In other words

Oh Twitter, you misleading bird, you. 140 characters? So short! Finally, a social media platform that won’t suck the time from your life… Wrong!

I have Twitter. Mind you, I only tweet about myself and about television shows. Well, I’ve only just gotten access to TV in the first time in two years so…I only really tweet about myself. Occasionally. Ok, fine. I don’t really tweet.

I wish I could use Twitter proficiently and join one of the many Twitter communities. But let’s be honest here: for such a small character limit, its nature of instancy means that it involves a lot of time commitment. Even on a non-participatory spectating level: if you refresh the page as soon as it’s loaded, there are sure to be new tweets already. It’s impossible to keep on top of it all.

So as a wise meme once said, “Ain’t nobody got time for ‘dat!”


“Dang it!” *Blitz…*

I didn’t realise there’s a real life equivalent: being immersed in another language.

There are times when someone’s making a Japanese speech, be it at an event or every week at church. I guarantee that in every one of these occasions, the speaker will make a joke – even a small one – that will make everyone laugh. I’ll laugh too… a beat or two after everyone else has finished.

Some sentences contain vocabulary that is beyond my grasp, even when it’s used in context. Inversely, there are times when I will understand all the words separately but the grammar muddles the semantics. And then there are sentences that I will understand…if only I have enough time to work it out.

Just think, in these situations, I don’t even need to construct a response. So imagine how much worse I am in conversation, which, ideally, has more than one person monologuing.

Even on the few occasions when my comprehension and response times are quick enough to engage with the conversation, my response is sure to be devoid of things like intended meaning, tone, personality and wit.

“The more Japanese I understand and the more English you learn, the funnier you seem to be,” I once said to my former manager.

“そうでしょう?(sou deshou: I know, right?)” she stopped working and nodded vehemently. “You don’t know this, but I’m actually really funny in Japanese.”

At the time, I laughed at how bluntly she agreed to the compliment, a rare quality in Japanese people. But now, I don’t doubt the truth of what she was saying. I’m just impressed that she can keep up with daily conversations in a foreign language with native speakers.

A lot of people ask me: do you need Japanese to live in Japan?

Well, take away the language ability required for most workplaces and perhaps life in the countryside. (Honestly, what would I know? I’ve been living in Tokyo this whole time.) My answer would be a resounding “no.”

You don’t need Japanese. You can certainly get through life here without it. Many foreigners I’ve met who have lived here for years can’t say anything beyond greetings. As for me, I came here without being able to count to ten.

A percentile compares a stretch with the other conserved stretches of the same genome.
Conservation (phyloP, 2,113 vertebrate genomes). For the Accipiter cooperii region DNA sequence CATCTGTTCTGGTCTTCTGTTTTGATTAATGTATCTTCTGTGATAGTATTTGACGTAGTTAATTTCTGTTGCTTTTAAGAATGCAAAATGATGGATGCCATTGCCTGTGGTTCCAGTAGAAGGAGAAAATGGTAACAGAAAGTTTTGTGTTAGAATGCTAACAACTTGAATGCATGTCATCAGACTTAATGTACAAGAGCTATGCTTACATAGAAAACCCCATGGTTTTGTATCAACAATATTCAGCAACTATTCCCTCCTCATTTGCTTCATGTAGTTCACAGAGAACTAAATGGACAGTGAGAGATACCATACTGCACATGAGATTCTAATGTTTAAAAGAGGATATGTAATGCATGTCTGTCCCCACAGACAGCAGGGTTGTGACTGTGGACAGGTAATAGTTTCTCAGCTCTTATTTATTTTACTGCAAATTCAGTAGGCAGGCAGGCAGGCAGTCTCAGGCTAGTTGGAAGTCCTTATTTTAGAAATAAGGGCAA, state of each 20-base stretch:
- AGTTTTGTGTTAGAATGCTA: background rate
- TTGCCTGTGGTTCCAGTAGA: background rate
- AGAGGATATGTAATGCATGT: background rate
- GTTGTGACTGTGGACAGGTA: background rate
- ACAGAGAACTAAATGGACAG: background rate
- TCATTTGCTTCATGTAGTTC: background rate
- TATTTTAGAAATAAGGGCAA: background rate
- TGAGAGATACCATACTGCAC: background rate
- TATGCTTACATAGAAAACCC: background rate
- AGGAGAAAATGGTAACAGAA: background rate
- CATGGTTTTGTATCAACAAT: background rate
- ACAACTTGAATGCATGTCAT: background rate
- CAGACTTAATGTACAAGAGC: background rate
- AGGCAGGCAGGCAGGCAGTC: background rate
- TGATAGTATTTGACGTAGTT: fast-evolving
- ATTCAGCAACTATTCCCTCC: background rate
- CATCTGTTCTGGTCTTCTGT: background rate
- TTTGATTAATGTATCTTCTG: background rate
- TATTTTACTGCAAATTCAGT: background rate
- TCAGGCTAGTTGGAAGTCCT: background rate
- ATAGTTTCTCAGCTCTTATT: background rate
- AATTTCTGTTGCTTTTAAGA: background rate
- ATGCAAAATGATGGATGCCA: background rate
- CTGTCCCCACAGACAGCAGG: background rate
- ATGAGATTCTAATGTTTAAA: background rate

But let me just say that, boy, does language affect your quality of life here.

My parents sent me to Chinese school when I was younger. Correction: my parents dragged me to Chinese school when I was younger.

On several occasions, in the midst of violent protest, my brother and I would cry out (in English), “We don’t need Chinese! We live in Australia!”

Fast forward about seventeen years later and I finally realised that I have never been so wrong. Whoops! Sorry, Mum and Dad.

From “Japanese study resources

As a language teacher, this is something that I’ve become quite adept at telling my students. You don’t need English, especially if you’re going to live in Japan your whole lives. You can hire translators if your company handles business internationally. You can travel in tour groups on your vacations. You can Google Translate almost everything…to varying results.

But if you want to make independent friendships with people? If you want a better chance of promotion? If you want to make your own travel itinerary? If, God forbid, your phone battery dies? Well, languages can come in handy. And let’s be honest, some people who only speak a very predominant language like English can be jerks about it.

Sometimes, I reminded my students that I got how frustrating language learning can be. After all, I’m experiencing it in reverse and I’m lucky in that most monolingual Japanese aren’t jerks about it.

I mentioned once or twice that I came here to experience life as an outsider. A big part of that experience is trying to climb out of that isolation.

Here are some difficulties that I’m experiencing along the way:

Understanding what people say and knowing how to reply in the appropriate language is two very, very different things.